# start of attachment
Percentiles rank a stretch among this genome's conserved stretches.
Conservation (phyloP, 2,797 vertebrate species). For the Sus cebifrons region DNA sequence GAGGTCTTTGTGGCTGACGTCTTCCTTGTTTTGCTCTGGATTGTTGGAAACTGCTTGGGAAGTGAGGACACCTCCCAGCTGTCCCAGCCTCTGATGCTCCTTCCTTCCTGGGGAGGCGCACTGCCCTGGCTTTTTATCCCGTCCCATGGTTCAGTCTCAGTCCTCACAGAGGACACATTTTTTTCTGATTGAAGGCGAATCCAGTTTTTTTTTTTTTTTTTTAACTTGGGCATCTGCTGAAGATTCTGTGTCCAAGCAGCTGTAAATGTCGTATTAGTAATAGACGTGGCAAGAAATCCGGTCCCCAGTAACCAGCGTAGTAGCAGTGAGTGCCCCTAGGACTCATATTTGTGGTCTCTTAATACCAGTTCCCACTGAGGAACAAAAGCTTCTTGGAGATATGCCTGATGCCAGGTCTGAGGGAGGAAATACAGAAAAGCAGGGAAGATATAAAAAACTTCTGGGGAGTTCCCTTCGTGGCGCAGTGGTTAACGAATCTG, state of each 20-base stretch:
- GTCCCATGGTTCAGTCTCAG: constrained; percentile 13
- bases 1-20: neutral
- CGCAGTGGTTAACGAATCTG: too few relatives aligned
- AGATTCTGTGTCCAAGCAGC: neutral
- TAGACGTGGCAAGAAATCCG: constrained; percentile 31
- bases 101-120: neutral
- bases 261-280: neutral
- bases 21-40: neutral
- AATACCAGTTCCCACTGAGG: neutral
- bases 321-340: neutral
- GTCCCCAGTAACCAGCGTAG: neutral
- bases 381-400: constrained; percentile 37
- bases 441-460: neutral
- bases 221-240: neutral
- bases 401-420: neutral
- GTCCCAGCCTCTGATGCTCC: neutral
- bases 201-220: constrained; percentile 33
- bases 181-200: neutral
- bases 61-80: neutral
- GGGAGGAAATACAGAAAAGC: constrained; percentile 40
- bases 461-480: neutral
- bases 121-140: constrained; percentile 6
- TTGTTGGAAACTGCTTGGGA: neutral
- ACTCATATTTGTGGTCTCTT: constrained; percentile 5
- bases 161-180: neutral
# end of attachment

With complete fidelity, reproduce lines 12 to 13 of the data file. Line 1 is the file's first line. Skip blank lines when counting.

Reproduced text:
- bases 321-340: neutral
- GTCCCCAGTAACCAGCGTAG: neutral